When I expressed my admiration of how the tom’s fluff themselves in their finery, he said, “It is impressive, especially if you’re bow hunting. They’ll fluff their feathers this full,” he whispered, opening his hands the width of a bushel basket, “while inside that fluff of feathers is a body like this.” Now his hands had narrowed to the width of a football. “There isn’t much to shoot at.” It’s that display of puffiness I was after with my camera.
Our time would pass peacefully. We would not reconnect with the brood, for they must have found more CREP land habitat down the way. “You never know,” Kalahar explained, still in a loud whisper. “It can be quiet like this then suddenly in all the quiet they appear. Now, while the hens are laying their eggs, there is more group movement. The hens come in and the toms follows. Once the eggs are laid, then the hens separate themselves from the flock to incubate the eggs. The toms are more or less on their own and will be moving more. That comes later in the season. Right now they’re still following the hens.”
Our morning in the blind went slowly quickly, and while that might sound as a contradiction, it is as described. “Patience is the entire key to turkey hunting. Maybe 20 percent of the hunters score a bird and those that don’t are basically impatient. Me? I have unlimited patience. I can sit here in a blind from dawn to dusk, and really, there is nothing better. This is by far my favorite game to hunt. For moments in nature just like this.” In his “man cave” back in Olivia he will bring forth an impressive collection of turkey beards from his years of hunting. “I’m pretty picky. Mine is a selective harvest,” he said.
Contemplation over much of nothing comprised my morning, which was chilly enough without activity yet warm enough under down outerwear that there was no shivering. Watching a morning awaken is a delightful experience especially in a prairie meadow surrounded by dense wood. A few times I would see something of interest and shoot a picture. Tom intermittently worked either his slate or squawk box, though the answering had long before stopped.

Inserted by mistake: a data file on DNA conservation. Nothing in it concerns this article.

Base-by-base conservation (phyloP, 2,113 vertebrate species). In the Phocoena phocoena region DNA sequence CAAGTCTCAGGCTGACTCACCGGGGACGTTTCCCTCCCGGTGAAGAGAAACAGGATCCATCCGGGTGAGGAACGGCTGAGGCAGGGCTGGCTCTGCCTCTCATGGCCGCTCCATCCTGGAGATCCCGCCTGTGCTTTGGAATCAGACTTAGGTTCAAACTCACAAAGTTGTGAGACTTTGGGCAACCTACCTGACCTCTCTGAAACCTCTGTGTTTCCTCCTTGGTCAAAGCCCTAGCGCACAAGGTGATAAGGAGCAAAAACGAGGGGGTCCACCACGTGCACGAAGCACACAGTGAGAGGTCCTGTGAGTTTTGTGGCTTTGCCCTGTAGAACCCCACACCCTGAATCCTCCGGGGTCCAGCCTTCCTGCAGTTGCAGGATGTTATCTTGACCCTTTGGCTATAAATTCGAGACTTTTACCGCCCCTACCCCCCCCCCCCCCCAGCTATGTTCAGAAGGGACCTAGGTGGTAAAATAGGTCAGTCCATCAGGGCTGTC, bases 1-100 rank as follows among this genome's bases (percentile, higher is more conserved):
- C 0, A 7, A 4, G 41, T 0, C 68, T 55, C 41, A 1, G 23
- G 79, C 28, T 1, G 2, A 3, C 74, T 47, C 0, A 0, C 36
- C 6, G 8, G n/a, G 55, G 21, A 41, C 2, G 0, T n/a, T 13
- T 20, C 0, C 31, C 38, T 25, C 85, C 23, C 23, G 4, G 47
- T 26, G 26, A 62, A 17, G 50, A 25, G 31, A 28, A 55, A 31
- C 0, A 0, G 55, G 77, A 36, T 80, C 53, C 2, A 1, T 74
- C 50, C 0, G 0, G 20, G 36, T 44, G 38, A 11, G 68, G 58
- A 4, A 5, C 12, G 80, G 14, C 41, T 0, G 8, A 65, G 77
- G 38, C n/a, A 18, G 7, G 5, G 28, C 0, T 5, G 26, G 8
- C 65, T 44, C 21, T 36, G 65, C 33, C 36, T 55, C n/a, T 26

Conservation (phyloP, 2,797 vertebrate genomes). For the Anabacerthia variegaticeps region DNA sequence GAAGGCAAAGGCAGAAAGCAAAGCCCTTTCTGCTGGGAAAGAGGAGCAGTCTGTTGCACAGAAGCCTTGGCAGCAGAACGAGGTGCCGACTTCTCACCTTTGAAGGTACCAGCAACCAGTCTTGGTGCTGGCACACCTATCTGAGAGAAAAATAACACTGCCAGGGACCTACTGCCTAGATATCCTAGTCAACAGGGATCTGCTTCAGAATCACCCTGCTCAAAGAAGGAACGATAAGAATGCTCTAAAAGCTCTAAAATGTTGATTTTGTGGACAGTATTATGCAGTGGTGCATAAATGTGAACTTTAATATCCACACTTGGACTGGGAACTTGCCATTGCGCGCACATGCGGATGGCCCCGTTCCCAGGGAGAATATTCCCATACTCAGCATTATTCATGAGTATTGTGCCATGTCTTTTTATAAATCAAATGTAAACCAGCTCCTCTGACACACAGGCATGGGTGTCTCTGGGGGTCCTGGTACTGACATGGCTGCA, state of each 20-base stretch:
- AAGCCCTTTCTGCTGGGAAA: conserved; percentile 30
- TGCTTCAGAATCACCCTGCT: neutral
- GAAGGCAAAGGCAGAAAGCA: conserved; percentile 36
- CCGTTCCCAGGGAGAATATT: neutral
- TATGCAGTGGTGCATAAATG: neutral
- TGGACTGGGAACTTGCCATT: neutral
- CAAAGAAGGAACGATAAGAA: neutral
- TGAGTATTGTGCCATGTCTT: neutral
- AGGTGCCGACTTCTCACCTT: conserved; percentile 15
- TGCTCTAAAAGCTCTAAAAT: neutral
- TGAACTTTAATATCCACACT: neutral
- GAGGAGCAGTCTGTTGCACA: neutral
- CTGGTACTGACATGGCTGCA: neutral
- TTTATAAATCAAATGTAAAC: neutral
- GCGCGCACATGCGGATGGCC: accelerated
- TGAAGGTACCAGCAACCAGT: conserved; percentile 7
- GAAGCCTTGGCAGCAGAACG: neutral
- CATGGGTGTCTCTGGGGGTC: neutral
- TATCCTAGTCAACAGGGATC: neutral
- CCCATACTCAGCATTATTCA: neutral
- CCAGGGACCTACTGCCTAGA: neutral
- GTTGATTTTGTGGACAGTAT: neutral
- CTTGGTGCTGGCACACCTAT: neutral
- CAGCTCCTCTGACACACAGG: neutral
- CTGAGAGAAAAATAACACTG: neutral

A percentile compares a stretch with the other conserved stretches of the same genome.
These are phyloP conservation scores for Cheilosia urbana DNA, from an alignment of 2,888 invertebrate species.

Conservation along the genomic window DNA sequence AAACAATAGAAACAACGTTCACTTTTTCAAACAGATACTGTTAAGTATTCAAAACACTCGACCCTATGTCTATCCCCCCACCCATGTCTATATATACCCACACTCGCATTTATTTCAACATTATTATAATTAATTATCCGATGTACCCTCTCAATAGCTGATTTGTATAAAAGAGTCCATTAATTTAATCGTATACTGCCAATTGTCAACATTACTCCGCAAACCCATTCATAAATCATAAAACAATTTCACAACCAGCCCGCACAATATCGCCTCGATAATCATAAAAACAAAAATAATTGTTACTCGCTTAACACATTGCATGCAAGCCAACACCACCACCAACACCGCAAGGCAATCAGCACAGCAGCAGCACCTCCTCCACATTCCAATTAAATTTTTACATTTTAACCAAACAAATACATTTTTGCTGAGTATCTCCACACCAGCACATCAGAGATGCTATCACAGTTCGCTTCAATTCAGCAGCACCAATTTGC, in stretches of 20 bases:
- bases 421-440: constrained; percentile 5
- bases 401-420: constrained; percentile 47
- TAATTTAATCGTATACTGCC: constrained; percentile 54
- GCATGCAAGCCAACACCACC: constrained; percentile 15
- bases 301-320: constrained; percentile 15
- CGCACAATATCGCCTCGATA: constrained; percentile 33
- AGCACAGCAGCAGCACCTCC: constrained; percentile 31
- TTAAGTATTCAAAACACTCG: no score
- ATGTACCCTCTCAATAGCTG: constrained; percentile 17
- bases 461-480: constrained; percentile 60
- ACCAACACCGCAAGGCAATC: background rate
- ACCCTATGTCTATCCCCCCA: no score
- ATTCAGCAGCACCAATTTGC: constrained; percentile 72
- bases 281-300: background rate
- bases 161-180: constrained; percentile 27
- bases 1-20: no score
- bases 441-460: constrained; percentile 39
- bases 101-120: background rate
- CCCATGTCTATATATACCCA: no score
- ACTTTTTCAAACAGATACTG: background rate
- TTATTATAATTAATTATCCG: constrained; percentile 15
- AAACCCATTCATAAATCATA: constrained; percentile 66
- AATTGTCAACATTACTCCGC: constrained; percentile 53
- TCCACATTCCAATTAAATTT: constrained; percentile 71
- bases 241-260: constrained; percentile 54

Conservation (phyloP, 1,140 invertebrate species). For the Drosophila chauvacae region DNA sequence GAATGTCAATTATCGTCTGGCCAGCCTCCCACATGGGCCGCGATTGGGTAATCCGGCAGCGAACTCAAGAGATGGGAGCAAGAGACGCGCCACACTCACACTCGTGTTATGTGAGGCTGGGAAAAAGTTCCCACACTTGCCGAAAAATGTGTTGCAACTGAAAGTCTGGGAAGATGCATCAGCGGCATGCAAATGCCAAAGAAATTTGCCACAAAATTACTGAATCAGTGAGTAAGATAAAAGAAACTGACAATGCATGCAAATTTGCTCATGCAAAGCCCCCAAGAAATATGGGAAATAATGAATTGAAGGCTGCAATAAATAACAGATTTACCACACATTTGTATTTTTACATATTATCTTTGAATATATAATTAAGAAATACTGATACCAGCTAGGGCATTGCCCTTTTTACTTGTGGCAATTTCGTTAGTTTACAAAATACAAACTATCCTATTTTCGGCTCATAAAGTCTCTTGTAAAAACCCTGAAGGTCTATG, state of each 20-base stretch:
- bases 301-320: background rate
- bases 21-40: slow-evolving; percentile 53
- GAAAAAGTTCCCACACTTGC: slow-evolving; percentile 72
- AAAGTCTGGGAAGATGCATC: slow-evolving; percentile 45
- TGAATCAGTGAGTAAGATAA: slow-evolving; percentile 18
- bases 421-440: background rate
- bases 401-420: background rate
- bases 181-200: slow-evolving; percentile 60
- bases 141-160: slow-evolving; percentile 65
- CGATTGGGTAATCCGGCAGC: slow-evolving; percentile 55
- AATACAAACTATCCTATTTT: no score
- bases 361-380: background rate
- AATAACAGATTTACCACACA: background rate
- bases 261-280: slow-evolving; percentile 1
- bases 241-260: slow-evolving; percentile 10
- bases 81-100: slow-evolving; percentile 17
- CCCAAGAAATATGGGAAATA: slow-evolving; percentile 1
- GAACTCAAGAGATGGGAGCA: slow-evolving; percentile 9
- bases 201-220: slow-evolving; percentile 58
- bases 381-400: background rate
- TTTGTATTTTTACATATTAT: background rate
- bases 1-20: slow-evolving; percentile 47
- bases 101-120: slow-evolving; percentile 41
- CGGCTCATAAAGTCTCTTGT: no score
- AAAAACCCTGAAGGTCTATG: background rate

This wasn’t going to be the day despite our honor of patience. Entering Kalahar’s world for a morning was something to cherish, a world filled with the nuances of nature from chickadees to distant hovering buzzards, from conversations with an adept turkey hunter and his distant prey to the continued “barks” of pheasants, also in the trials and tribulations of springtime romance.
“This is one of my temples,” he would say at one point as we waited. “I have many such temples, though none better than this. There is nothing better than turkey hunting. Nothing.” It would be a morning of all call and no beck, and we both honored these timeless nuances of nature between hunter and prey.
As we loaded our respective gear in our vehicles near noon, some six hours later, he extended the invitation to join him in the blind on another day. Perhaps I had passed the “patience test,” although he added, “Just be prepared, for next time you might be next to a shotgun blast.” His preferred hunting season was just three mornings away whereas mine seems perpetual, and like his, spring after spring.